Frank Zappa wrote the original Trouble Every Day in 1966 after the Watts riots. It was the centerpiece of the aptly named Freak Out album, but I prefer the live More Trouble Every Day featuring the soulful vocals of George Duke and Napoleon Murphy Brock:
Bob Marley wrote Burnin’ and Lootin’ for The Wailers’ 1973 album, Burnin’. It was inspired by the same sort of rage and frustration that we’re seeing on our streets 47 years later. I don’t believe in second sight, but if I did, I’d think that Bob Marley had it.
Next up are two tunes inspired by the 1967 Detroit riots. First, Canadian folkie Gordon Lightfoot was so perturbed by these events that he wrote this song:
The last word goes to John Lee Hooker. The great bluesman lived in Detroit during the 1940’s so he always felt a special attachment to the Motor City:
The Hotel Doctor post was a rousing success so it’s time for a few doctor songs. Given the times in which we live, these tunes will make house calls because office visits are fraught. I wonder if the hotel doctor would wear a mask? .
When I throw these posts together, it’s usually off the top of my head. I make no pretense to be comprehensive in my selections. In fact, I enjoy having missing songs pointed out to me, especially if I’ve never heard them before. New music is always welcome. Today’s selections are mostly old favorites so I’ve contradicted myself again. It’s not the first time and it won’t be the last.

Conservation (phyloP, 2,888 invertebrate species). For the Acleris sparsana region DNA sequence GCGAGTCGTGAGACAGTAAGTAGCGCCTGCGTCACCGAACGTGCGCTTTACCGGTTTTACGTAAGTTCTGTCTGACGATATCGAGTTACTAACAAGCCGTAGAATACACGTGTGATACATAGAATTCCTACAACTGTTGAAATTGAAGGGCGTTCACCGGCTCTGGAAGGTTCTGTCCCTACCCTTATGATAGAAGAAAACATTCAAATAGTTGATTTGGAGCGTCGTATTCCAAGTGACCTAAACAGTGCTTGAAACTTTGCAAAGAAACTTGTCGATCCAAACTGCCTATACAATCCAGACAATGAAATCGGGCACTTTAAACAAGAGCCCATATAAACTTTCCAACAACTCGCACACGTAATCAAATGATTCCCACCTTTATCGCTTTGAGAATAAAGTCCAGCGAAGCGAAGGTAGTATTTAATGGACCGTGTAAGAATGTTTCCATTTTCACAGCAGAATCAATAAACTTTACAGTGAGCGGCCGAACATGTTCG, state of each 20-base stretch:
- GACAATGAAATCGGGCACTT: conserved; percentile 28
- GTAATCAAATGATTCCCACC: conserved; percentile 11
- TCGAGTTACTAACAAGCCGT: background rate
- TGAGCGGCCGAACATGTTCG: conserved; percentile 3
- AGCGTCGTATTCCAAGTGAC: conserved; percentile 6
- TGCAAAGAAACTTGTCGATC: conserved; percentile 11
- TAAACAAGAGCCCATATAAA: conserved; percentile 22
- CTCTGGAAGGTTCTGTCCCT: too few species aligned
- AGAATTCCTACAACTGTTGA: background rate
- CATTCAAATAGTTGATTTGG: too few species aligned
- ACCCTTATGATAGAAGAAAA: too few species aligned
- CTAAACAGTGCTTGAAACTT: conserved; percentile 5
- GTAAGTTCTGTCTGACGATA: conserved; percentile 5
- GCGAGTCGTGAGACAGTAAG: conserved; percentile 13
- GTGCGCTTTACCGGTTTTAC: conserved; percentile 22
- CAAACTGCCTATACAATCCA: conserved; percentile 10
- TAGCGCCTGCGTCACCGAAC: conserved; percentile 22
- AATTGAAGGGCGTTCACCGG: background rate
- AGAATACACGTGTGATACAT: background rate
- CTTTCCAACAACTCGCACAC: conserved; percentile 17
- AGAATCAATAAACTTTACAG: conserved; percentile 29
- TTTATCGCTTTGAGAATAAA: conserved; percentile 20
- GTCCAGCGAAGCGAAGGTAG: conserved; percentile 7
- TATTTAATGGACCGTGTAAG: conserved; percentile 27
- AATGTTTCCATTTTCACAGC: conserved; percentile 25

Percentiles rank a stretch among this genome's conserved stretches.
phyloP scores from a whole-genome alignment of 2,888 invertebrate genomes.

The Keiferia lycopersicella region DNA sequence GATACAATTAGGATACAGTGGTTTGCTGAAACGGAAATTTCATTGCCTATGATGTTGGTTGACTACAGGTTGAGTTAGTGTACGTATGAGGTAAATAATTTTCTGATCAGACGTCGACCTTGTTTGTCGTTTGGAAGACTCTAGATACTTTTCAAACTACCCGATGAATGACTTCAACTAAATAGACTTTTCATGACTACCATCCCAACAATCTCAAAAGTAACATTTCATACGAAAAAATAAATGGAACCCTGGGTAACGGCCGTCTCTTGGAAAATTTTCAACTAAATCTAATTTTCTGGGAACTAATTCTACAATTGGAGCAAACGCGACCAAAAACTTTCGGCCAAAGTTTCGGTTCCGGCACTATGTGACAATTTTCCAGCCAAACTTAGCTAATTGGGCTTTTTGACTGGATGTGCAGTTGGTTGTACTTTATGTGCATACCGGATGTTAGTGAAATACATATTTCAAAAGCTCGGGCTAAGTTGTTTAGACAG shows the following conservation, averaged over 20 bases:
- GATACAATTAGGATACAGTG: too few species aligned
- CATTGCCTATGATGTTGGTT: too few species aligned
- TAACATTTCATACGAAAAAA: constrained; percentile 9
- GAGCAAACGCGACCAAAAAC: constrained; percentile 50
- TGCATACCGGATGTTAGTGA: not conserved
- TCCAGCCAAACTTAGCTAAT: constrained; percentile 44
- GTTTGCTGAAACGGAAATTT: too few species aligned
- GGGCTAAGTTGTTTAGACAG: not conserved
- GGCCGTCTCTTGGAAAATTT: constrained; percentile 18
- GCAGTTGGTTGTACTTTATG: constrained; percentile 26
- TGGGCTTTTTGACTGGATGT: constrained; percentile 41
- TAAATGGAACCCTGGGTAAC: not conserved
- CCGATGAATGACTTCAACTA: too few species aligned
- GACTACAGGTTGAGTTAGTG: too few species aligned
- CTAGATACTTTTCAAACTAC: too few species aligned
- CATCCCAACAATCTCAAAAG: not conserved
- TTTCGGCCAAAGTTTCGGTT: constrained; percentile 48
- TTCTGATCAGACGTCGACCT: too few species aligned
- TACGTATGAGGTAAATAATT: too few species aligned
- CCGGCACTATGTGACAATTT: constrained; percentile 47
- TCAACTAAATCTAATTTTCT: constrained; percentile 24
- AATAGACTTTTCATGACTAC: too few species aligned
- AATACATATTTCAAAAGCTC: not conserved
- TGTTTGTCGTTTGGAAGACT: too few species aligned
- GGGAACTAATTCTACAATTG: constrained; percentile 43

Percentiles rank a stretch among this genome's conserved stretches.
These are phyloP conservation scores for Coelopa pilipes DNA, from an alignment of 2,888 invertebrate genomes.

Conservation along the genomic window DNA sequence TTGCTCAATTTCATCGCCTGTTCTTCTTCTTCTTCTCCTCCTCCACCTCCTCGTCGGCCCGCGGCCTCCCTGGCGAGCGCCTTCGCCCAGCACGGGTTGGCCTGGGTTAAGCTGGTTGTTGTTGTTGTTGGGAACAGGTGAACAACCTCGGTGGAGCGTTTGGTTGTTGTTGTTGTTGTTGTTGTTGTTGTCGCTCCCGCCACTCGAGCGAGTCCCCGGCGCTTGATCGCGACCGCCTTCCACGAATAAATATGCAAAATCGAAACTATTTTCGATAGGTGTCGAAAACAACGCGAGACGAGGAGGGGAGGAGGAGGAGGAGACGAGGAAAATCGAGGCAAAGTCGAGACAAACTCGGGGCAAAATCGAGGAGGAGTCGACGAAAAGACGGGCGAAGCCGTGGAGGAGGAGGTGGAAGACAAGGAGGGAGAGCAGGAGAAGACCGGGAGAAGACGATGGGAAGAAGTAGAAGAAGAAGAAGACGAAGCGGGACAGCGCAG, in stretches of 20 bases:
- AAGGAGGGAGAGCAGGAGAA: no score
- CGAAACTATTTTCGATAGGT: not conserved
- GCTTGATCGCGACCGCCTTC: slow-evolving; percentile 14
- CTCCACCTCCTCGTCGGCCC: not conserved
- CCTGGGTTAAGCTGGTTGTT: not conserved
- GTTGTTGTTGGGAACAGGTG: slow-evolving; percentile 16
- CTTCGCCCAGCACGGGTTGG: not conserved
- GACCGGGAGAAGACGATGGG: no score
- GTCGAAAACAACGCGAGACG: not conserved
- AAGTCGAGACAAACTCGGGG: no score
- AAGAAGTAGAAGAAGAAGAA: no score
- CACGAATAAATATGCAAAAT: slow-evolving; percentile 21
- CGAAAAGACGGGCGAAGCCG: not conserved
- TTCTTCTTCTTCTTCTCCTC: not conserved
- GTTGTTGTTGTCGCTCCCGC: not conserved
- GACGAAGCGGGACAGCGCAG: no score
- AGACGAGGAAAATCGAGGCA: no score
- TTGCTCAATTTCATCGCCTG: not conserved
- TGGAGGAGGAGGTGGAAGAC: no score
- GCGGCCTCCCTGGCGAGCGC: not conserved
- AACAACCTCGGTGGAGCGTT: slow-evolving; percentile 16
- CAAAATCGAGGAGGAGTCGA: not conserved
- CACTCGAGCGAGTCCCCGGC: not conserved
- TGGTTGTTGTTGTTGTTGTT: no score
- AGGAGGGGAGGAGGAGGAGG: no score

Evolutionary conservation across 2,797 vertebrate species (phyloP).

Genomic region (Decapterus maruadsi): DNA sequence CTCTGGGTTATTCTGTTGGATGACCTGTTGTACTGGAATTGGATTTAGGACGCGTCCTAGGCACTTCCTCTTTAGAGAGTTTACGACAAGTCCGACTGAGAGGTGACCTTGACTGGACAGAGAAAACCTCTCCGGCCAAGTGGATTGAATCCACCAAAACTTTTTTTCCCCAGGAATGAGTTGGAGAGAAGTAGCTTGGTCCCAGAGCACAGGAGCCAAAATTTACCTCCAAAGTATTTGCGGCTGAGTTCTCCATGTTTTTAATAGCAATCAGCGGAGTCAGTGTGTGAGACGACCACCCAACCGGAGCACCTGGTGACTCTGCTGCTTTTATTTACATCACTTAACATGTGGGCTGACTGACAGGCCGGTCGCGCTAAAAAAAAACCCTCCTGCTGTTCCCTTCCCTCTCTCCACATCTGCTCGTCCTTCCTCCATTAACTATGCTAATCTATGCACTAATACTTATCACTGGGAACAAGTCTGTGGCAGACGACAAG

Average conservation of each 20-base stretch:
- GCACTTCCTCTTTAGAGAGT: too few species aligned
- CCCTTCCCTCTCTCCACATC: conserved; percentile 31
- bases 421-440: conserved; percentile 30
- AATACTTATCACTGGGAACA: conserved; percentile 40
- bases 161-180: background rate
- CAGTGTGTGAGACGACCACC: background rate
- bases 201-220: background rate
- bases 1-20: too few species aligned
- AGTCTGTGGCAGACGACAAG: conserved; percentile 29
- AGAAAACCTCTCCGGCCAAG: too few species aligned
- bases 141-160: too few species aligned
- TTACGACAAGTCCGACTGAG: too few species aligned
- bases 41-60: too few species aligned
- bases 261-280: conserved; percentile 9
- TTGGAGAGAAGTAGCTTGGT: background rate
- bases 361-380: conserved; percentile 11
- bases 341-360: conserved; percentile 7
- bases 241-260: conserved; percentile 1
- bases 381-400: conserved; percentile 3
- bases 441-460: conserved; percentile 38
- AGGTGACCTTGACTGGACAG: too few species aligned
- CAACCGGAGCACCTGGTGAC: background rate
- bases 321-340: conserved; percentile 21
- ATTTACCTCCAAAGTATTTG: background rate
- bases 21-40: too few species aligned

We begin our journey with some country doctor honk from the Rolling Stones.
We move from a Beggar’s Banquet to a feast for one’s eyes. I’m talking about Jackson himself. He remains a sensitive sex symbol after all these years.
I hate the term yacht rock so much that I refuse to capitalize it. It’s vague, meaningless, and a slur on sophisticated bands like Steely Dan. It makes me want to call Doctor Wu to ask if Katy really lied.
I mentioned Doctor Feelgood earlier today. Here’s Aretha with the details.
Next up is one from some hometown heroes with one of their most Little Feat-like songs. It’s followed immediately by a house call from Lowell George and company.
It’s important to get a second opinion. In this case it’s a dissenting one. The last word goes to Humble Pie:
I wrote a rare, for me, angry post this morning. It felt good but I need a cure for what ails me. Music usually does the trick.
I’ve posted songs of loneliness, insomnia, time displacement, and other alienated anthems. This time, we’ll focus on that which makes us feel better: Medicine. I’m skipping the Mary Poppins tune because, while I’m feeling better, I’m not feeling chirpy enough for spoonfuls of sugar and the like.
We begin our medicinal musical entry with a song from the pride of Glasgow, Del Amitri:
Next up, the great Aimee Mann who’s busy spinning the medicine wheel.